Hopi Pottery, Acoma Pottery, Santa Clara Pottery and Zuni Pottery are all considered Pueblo Pottery. All pueblo pottery share in common the characteristics described in the text below. We feature on our website the pottery of award winning Contemporary as well as noted Legendary Pueblo Potters.
All traditional Southwest Native American Pueblo Pottery is entirely handmade... from digging, cleaning, soaking, crumbling, and sifting the clay... to making the natural dyes and yucca brushes. That is just the beginning. Now a unique design must be created, the slip needs to be made, a kiln or fire needs to be built to "fire" the pot and then on to the final finish and polish. This is the pueblo potter's process. And, no matter how much care is taken not every pot will survive the process.
Click to enter
Pueblo Pottery Gallery
Who are Native American Pueblo People? Pueblo people live in stone villages (pueblos) that span from Toas, New Mexico to the Hopi Pueblo mesas in Northern Arizona. Although, Pueblo People speak six different languages, they share much of the same history, traditons, values and high desert landscape.
Acoma Pottery - The Acoma people share a unique bond with their land and ancestors. The Acoma are bathed in traditional Acoma pottery at birth. They are burried in an Acoma Pot at death. All Pueblo Pottery is created with natural materials gathered from the surrounding area. Clay is searched for and dug from the ground, often after an offering of corn meal is made, asking permission of Mother earth to use a part of her body to help support themselves and their young. Minerals and plants are refined to make paints, while rocks, pottery sherds (shards) and gourd rinds are used for shaping and polishing. This was the way of their ancestors and this is the tradition they choose to continue. It is a link to the very beginning of their civilization.
Gathering the Clay: Many Pueblo Potters refer to picking clay as "picking flowers", it is a gift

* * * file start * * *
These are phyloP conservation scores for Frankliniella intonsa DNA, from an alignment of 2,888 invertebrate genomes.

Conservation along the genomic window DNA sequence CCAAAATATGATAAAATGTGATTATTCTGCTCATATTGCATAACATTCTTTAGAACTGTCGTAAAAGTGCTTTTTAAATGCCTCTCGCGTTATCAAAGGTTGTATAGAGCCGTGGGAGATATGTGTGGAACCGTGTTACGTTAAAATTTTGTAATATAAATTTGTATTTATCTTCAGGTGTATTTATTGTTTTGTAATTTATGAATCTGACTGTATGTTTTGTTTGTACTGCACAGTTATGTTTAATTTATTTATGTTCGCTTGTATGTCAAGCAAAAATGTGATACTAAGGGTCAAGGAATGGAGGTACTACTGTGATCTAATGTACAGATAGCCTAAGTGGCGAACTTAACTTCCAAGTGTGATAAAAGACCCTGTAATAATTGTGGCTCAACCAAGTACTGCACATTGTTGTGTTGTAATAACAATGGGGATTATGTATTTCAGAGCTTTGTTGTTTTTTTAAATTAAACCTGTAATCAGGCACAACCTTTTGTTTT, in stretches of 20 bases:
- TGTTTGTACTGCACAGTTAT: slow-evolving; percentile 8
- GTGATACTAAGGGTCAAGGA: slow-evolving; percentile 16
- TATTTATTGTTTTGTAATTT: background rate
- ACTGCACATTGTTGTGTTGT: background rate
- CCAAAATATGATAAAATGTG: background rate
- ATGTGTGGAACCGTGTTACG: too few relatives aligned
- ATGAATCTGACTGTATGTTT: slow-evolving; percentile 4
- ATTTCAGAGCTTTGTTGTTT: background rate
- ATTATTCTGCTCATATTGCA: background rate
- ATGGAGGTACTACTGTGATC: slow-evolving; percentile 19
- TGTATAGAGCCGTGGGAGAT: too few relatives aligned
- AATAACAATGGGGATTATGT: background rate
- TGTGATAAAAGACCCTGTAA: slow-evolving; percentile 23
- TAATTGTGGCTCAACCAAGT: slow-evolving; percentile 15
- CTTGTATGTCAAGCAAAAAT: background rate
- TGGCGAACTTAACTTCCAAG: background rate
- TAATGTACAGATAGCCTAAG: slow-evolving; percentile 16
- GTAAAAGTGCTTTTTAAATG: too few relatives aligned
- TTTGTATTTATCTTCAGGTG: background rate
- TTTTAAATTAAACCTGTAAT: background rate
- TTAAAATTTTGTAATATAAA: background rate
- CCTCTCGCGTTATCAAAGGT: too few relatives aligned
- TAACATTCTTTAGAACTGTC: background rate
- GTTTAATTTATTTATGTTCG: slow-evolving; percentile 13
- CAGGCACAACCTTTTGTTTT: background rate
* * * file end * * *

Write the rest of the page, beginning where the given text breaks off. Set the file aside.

from Mother Earth,
and like all her gifts it is sacred. Pueblo Potters take only the amount of clay
they are going to use. Some potters will
keep their clay sources a secret, while at other pueblos
everybody uses they same clay pit. Some pueblo potters chose to stop working when their clay
source dries up rather then searching for new clay. Pueblo Potters estimate that about half of the time needed to make a new pot is spent preparing the clay.
The raw clay must be dried before soaking and sometimes is ground and sieved clean to prevent a "rotting smell" that may occur later in the process. The potters will then let the clay soak in washtubs or barrels while they replace the water to purify the clay dissolving any unwanted minerals. Once the clay is saturated, they can begin the sifting process which removes larger impurities like rocks, branches and roots. Potters cannot use this pure clay. They must add a temper of sand, finely ground rock or sherds from a broken pot. This enables the clay to dry more evenly from the outside to the inside. Without this temper, the pot would crack as it dries and shrinks.
Creating traditional Santa Clara Pueblo Pottery: Rose Naranjo, a Santa Clara potter says, "The clay is very selfish, it will form itself to what the clay wants to be". The potters must find a calm center and tune into the clay to create such beautiful pieces of pottery. If the Potter has good intentions, and is "one with the clay", the clay will please both itself and the potter, becoming an extension of the potters spirit.
Proably the most distinguishing characteristic of Southwest pueblo pottery are the coils. Clay Coil pots are built entirely by hand. They are never being thrown on a wheel. Many believe that using a wheel takes away from the artistic aspect, making it "too perfect". Small pots and figurines can simply be pinched out of small balls of clay, but anthing larger must have a base called a puki, to support the rest of the pot. Once the puki is formed, usually from a bowl or pie tin, the Potter takes the first coil of moist clay and presses it against the inside wall of the round base. Each coil is added one by one, each being about an inch in diameter. The potter must constantly knead the clay to relinquish all air bubbles that would cause problems when firing. After a pot has been created, the artist refines the pot as they see fit. Pueblo Potters have long used pot sherds or pieces of gourd rind for scraping. Today potters use pieces of coconut shell, discarded eyeglass lenses, wooden spoons, the tops from candy and tabacco tins or most anything that will achieve the desired result to shape the new pot.